Did you serve in the US military between 2003 and 215? If you did, have you subsequently developed hearing problems? If your answer to both of the foregoing questions is “yes”, and if you used government-supplied earplugs during your term of service, you might be eligible for significant compensation.
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For over 10 years 3M Company, a US multilevel conglomerate, sold Combat Arms Earplugs Version 2 (CAEv2) to the US military. These earplugs were widely used in both Afghanistan and Iraq between 2001 and 2015. In 2016, however, a whistleblower complaint revealed that the earplugs were defective and dangerous and that 3M knew of the defect but failed to disclose it.
3M now finds itself facing hundreds of thousands of lawsuits for hearing loss, tinnitus, and related health problems. The federal judiciary has consolidated most of these lawsuits into Multidistrict Litigation (MDL) in the largest MDL action in US legal history. At present (July 2021), about 230,000 lawsuits are pending in the US District Court for the Northern District of Florida.
First Salvo: 3M vs. United States
The US Justice Department began investigating 3M for possible violations of the False Claims Act. In 2018, 3M paid a $9.1 million penalty to resolve allegations that 3M knew of the defects in their earplug but failed to inform the government or halt its supply. The earplugs have since been taken off the market. For legal reasons, 3M did not admit liability for the defect.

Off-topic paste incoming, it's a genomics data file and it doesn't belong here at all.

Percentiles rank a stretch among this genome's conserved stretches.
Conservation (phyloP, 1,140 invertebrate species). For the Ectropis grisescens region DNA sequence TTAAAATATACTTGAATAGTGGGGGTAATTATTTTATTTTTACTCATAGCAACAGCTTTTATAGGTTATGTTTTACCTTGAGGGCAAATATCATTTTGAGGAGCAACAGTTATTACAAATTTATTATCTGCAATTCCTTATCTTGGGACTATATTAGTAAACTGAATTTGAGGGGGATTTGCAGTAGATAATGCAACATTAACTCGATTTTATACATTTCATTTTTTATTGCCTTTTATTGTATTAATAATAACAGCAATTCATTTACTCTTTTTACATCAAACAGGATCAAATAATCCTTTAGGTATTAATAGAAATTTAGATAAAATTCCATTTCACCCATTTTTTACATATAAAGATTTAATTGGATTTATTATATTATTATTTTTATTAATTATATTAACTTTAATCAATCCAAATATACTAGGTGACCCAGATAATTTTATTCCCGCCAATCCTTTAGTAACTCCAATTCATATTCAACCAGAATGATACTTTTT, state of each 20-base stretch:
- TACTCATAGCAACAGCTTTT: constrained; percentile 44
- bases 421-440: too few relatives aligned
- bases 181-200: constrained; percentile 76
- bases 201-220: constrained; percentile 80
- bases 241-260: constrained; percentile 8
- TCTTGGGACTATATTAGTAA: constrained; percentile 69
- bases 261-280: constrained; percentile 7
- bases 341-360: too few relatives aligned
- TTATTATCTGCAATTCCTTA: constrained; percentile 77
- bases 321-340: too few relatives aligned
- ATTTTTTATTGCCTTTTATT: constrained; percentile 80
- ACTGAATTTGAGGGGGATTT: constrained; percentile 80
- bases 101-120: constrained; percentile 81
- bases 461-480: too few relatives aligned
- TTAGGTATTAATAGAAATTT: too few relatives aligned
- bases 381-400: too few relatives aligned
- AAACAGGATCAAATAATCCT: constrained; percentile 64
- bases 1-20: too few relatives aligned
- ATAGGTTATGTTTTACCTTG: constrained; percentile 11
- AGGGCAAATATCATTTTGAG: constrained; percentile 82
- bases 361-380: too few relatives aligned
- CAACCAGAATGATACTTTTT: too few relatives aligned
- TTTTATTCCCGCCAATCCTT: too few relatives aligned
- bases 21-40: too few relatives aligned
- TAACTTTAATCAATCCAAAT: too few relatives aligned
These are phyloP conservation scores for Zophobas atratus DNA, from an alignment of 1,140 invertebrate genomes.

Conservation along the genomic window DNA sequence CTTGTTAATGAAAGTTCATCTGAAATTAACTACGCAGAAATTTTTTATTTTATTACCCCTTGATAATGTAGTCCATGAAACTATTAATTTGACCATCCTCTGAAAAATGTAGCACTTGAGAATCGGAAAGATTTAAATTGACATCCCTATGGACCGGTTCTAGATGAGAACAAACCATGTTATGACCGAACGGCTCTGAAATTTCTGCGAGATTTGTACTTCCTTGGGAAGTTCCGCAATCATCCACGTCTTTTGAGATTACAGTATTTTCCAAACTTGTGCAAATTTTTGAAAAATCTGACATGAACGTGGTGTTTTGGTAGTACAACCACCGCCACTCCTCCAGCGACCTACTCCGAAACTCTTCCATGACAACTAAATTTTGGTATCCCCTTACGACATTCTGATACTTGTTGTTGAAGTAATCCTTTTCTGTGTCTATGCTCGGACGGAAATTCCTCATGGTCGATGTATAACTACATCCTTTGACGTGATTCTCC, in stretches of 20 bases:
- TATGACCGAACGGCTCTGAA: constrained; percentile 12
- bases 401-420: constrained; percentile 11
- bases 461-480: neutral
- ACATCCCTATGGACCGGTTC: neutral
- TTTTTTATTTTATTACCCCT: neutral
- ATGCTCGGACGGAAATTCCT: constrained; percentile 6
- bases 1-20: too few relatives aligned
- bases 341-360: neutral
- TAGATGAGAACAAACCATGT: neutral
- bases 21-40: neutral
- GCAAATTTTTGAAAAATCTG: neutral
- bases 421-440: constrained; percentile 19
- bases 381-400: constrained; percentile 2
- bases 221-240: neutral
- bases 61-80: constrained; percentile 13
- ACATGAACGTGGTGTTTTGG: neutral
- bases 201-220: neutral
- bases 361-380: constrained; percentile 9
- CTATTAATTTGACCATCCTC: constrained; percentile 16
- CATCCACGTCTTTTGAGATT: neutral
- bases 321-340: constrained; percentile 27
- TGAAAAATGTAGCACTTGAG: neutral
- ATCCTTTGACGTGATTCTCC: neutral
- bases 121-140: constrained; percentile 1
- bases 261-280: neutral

Individual Lawsuits Against 3M
The real victims of the defective 3M earplugs were the US service members who suffered hearing problems. Although a few hundred cases have been brought in state courts in Minnesota, where 3M is based, over 99 percent of the cases have been consolidated into the Florida MDL.
Just because you joined an MDL action, however, doesn’t mean that you don’t file your own lawsuit. In fact, you must file your own lawsuit but certain issues, such as whether 3M earplugs were defective, are determined by the MDL. Once the MDL decides on an issue, you must accept it in your individual lawsuit. You will still have to resolve individual issues, such as the amount of your compensation, in your individual lawsuit.
Why You Can’t Sue the Military
The military is part of the US federal government. Normally you can sue the US government, for culpable conduct that causes you injury, under the Federal Tort Claims Act (FTCA). The so-called Feres Doctrine, however, is an exception that prevents service members from suing the US military under the FTCA for service-related injuries. Recent case law may have carved out an exception for service-related medical malpractice.
The Government Contractor Defense
If you can’t sue the US military for injuries arising from earplugs that it supplied to you, the next logical choice would be to sue 3M, the company that manufactured the earplugs. 3M could conceivably escape liability, however, by proving that it was a “government contractor” who created the earplugs in accordance with government specifications. 3M has already tried this defense, however, and lost it in July 2020. That decision opened the door for the hundreds of thousands of lawsuits that 3M now faces.
Multidistrict Litigation (MDL)